God has given me a lot of time to marinate over Galatians recently. I read both Augustine’s and Victorinus’ commentaries, and in my personal reading I have gone through the Epistle multiple times in quick succession. However, the following jumped out at me a little while ago:
“But when the fullness of the time came, God sent forth His Son, born of a woman, born under the Law, so that He might redeem those who were under the Law, that we might receive the adoption as sons.”
Upon first glance we read past it and say, ‘Yeah, Jesus died for me.”
Let’s dig a little deeper. He came “under the Law, so that He might redeem those who were under the Law.” Clearly, when taken literally, this would mean that Christ came only for the Jews (“those who were under the Law.”) However, we know this is definitely not the case contextually in the Epistle and just by common sense.
So, this unlocks an entirely different meaning of the Pauline use of the word “Law.” Clearly, in Gal 4:5, those born under the Law means everyone. The Jews have the Mosaic Law, while the Gentiles have what Augustine called “the Law of Nature” which we read about in Rom 1-2.
Now, when we see the preceding from Paul, we can realize that Paul categorically denies all works righteousness, whether Mosaic or Natural. Faith in Christ and faith alone is the only way to salvation:
“For we maintain that a man is justified by faith apart from works of the Law” (Rom 3:28).
“[A] man is not justified by the works of the Law but through faith in Christ Jesus, even we have believed in Christ Jesus, so that we may be justified by faith in Christ and not by the works of the Law; since by the works of the Law no flesh will be justified” (Gal 2:16).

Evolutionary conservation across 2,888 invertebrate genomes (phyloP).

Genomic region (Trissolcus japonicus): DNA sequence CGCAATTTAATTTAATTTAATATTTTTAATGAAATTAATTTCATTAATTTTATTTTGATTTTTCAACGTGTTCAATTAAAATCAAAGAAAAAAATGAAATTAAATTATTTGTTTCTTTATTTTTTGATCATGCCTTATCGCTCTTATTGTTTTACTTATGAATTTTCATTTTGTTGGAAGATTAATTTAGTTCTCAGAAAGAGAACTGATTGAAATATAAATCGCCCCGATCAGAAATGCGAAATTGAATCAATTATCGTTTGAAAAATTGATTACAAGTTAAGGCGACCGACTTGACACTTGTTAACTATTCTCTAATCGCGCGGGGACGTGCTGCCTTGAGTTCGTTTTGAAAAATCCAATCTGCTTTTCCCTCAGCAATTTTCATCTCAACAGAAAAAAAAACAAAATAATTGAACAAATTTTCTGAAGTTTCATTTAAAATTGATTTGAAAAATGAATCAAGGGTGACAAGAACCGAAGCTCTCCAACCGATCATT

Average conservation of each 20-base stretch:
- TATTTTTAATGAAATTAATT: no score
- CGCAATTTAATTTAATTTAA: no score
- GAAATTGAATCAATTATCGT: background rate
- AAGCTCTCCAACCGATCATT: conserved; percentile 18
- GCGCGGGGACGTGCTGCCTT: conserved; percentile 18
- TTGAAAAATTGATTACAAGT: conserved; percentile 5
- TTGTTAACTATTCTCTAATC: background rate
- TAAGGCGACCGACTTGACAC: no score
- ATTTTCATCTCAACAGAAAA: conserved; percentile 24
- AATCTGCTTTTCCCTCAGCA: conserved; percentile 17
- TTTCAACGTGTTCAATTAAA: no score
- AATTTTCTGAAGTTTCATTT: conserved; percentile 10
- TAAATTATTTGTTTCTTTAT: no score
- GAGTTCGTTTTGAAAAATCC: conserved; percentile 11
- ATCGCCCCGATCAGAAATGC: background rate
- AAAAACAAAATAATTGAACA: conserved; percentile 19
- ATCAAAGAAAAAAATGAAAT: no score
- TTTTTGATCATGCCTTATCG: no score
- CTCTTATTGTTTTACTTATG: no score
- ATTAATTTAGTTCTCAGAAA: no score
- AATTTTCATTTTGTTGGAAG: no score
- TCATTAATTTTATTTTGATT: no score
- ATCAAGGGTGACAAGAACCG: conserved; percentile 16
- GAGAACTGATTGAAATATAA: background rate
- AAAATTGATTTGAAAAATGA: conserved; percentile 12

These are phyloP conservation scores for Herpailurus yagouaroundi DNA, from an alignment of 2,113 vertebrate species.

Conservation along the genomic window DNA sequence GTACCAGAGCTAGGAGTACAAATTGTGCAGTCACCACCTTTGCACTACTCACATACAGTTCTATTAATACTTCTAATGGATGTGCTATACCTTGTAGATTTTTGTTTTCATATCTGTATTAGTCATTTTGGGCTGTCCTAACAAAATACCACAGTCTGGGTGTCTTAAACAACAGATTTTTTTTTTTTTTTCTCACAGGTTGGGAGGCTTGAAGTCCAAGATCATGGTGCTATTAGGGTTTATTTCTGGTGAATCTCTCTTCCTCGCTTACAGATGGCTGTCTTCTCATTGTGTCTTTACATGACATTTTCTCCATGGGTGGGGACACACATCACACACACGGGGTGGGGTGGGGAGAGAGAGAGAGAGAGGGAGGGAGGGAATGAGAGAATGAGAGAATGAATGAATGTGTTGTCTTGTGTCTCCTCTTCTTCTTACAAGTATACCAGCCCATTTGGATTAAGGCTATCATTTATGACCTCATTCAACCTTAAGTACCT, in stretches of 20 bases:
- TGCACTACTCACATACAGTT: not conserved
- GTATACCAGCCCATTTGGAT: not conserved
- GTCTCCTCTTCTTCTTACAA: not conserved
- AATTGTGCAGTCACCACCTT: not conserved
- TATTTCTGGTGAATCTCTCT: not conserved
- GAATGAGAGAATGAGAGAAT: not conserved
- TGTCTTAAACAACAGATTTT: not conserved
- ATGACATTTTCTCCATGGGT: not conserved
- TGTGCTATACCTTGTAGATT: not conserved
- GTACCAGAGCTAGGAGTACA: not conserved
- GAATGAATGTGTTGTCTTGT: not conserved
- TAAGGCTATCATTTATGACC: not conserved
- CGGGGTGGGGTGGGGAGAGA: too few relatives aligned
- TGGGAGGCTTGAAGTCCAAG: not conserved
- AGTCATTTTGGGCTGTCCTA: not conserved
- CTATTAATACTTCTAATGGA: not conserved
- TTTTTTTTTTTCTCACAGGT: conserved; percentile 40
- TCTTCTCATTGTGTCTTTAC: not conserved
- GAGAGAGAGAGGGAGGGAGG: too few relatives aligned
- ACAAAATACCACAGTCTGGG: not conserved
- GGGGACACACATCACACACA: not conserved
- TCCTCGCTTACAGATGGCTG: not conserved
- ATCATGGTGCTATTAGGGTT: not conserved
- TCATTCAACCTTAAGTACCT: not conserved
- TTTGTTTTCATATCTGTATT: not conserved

These verses are not written just to Jews, denouncing the Jewish approach to the Mosaic Covenant. They apply to all works righteousness, and especially the Mosaic Law as it is the epitome of works righteousness, as it covers the very specific works that God demands…even this does not make man righteousness.
Therefore, when we read Galatians we can see Paul’s point. The idea that a Christian is saved by faith + any sort of work is anathema. In Galatians, they tried adding circumcision to the list. Paul would not have it. Nothing can be added to faith, as Gal 2:16 states.
There are “Christians,” such as the Church of Christ, that write that no one is saved without water baptism. Such a view is anathema. There is nothing on top of faith that is needed for salvation, and in fact, Paul considers such an approach to the Gospel to be “another Gospel.”
So, whether you are a New Perspective type, a Catholic, or whatever else, you can no longer hide behind the claim that Paul is speaking only against the works of the Jewish Law, and not any sort of other works. Gal 4:4-5 mitigates against such a claim conclusively.